The steering is much better than before, the vagueness of the old model has been eliminated, however, you have to pilot this Jeep, two hands on the wheel or it does have a tendency to wander. This is somewhat expected since it’s a low geared set up for when you get into tricky situations off road.
A couple of times I had to use the brakes harder than expected and though reassuring the nose does dive somewhat. One issue on my soft top tester though was the noise, especially at higher speed. My mild OCD would have me optioning the hardtop, both for noise reduction and ease of access into the rear cargo area. It’s certainly not convenient to have to remove the rear window for larger items. That said the new soft top is much easier to remove, I didn’t try it though since rain was in the forecast.
Everything looks and feels a whole lot nice inside than before, my Rubicon had quite a few options checked including Leather heated seats, a boon since the soft top can be drafty. The heaters on these are some of the best I’ve used; if it’s a hot butt you need then look no further.
The cabin has a rugged and durable feel to it and if you’re bored, you can count the number of Willy’s Jeep logos on vehicle. The seats are decent but it’s not easy to find the ideal position, I found myself a bit too close to the steering wheel most of the time.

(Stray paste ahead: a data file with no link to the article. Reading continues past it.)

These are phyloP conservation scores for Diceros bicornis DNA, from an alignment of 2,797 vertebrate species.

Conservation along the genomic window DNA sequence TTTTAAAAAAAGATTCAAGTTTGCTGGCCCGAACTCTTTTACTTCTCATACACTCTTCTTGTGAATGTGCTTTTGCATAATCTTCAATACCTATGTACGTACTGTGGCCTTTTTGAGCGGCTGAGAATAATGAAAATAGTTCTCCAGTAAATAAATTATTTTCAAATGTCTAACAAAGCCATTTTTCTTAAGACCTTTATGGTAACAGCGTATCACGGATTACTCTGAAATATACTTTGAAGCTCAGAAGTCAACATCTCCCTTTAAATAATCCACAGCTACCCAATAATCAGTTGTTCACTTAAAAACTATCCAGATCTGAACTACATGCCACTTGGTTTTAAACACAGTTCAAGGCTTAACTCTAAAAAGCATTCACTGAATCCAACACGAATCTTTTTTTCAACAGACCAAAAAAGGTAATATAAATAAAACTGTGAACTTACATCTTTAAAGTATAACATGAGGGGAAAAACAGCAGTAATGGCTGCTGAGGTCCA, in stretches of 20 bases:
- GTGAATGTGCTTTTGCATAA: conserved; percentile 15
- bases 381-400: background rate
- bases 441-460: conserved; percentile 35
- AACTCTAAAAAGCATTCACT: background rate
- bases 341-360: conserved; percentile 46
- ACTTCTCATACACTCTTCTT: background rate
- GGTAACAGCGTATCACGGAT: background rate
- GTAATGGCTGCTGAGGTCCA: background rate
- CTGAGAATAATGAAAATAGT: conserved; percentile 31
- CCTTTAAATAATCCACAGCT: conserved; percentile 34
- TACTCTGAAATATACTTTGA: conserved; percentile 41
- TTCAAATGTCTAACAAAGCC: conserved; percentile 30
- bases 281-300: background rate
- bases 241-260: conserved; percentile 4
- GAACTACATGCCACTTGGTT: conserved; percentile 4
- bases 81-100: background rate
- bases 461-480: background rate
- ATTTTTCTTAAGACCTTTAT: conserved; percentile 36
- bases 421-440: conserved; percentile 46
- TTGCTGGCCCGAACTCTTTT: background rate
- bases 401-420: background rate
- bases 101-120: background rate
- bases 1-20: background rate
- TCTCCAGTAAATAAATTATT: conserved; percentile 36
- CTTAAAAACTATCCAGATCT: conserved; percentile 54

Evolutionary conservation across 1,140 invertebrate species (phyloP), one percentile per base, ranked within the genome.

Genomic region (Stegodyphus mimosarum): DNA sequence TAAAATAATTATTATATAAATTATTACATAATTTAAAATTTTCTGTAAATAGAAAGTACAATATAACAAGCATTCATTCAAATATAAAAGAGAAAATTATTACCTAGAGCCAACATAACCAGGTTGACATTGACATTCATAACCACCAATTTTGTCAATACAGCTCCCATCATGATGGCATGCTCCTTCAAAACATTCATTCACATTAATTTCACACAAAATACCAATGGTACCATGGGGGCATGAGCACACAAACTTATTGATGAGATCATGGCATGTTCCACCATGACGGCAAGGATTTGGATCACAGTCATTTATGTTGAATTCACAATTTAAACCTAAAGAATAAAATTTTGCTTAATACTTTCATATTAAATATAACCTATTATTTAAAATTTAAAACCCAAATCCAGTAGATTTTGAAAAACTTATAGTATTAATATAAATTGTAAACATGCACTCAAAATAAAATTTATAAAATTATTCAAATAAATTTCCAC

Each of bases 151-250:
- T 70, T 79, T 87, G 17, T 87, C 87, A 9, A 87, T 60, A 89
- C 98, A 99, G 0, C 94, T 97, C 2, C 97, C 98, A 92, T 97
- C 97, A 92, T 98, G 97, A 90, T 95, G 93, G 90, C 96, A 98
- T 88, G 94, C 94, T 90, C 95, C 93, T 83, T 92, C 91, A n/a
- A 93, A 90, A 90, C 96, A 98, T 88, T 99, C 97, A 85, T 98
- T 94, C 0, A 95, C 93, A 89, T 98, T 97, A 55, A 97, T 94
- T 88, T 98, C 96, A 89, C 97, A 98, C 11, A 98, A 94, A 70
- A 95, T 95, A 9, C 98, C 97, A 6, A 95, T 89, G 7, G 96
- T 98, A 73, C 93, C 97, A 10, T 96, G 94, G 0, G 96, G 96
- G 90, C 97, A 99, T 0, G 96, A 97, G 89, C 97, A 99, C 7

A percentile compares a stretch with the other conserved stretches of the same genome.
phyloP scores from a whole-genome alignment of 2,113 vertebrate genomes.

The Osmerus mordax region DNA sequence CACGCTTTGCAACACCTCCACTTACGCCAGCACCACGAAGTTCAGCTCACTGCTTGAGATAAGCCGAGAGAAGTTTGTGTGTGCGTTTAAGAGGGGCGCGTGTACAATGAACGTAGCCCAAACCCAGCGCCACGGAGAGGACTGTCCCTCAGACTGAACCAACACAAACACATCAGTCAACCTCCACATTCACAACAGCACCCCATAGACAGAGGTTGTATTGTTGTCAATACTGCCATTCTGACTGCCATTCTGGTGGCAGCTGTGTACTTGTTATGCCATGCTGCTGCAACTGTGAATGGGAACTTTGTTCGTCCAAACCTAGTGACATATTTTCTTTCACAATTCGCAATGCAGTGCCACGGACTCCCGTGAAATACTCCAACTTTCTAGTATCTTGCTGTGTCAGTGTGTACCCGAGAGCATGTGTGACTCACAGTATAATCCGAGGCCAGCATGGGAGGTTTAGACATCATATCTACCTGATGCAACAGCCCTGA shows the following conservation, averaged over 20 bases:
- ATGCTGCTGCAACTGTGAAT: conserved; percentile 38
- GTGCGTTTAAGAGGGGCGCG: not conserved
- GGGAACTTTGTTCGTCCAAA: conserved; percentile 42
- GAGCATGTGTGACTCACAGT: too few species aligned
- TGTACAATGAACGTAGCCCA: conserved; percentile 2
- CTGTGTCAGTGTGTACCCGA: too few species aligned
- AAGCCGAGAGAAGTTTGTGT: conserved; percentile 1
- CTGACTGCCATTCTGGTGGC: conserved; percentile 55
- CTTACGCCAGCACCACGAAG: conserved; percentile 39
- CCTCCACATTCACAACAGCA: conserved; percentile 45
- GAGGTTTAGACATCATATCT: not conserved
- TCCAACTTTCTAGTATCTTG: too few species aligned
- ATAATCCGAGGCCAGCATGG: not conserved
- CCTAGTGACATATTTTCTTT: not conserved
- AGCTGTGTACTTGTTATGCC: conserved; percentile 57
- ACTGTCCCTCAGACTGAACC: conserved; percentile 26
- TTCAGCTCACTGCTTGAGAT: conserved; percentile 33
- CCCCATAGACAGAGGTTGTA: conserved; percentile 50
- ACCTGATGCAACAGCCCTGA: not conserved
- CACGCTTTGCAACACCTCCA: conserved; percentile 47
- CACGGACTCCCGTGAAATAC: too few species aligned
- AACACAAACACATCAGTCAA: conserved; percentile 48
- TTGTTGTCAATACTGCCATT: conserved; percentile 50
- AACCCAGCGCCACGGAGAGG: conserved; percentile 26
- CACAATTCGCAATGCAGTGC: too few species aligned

My tester came with 8.4 inch Uconnect screen and as usual provides excellent functionality and is still one of the best available in my opinion.
It offers support for Apple CarPlay and Android Auto.
My loaded Rubicon had a base price of $37,945 but with options this rose to $49,455 since the Turbo 4 runs $1,000 and the 8 speed auto another $2,000. Add the leather seats, shift knob and parking brake handle ($1,395) together with the Infotainment Package ($1,495) and it easy to add $10K worth of options.
Storage space in the 2 door is not generous but folding the rear seats flat provides 49.9 cubic feet of space to play with. It’s somewhat tricky for rear seat passengers to enter so if you have kids or other folks you want to carry around, I would get the 4 door.
How Would I Spec It?
Even though new Turbo 4 is a gem I would have to get a Rubicon Unlimited with the new EcoDiesel, which offers 260 horsepower and 442lb-ft of torque, which should provide a great drive. I would expect a premium for that engine though. All in all Jeep has done an excellent job of updating this car and with much improved on road manners it becomes a much easier choice.
2018 Jeep Wrangler Rubicon Numbers
BASE PRICE: $37,945
PRICE AS TESTED: $49,455
VEHICLE LAYOUT: Front-engine, 4WD, 4-pass, 2-door SUV
ENGINE: 2.0-liter turbocharged inline-4 + AC motor
POWER: 270 hp @ 5,250
TORQUE: 295 lb-ft @ 3,000
TRANSMISSION: 8-speed automatic with manual shifting mode
CURB WEIGHT: 4,132 lb
0-60 MPH: 6.1 sec
CARGO SPACE: 12.9 cubic feet, 46.9 with seats folded down
EPA CITY/HWY/COMB FUEL ECON: 24/23/25 mpg
OUR OBSERVED: 19.8
PROS: Excellent new 2.0 Turbo motor, spectacularly capable off-road, new refined on road manners,
CONS: Soft top rattle, complicated rear seat and cargo area access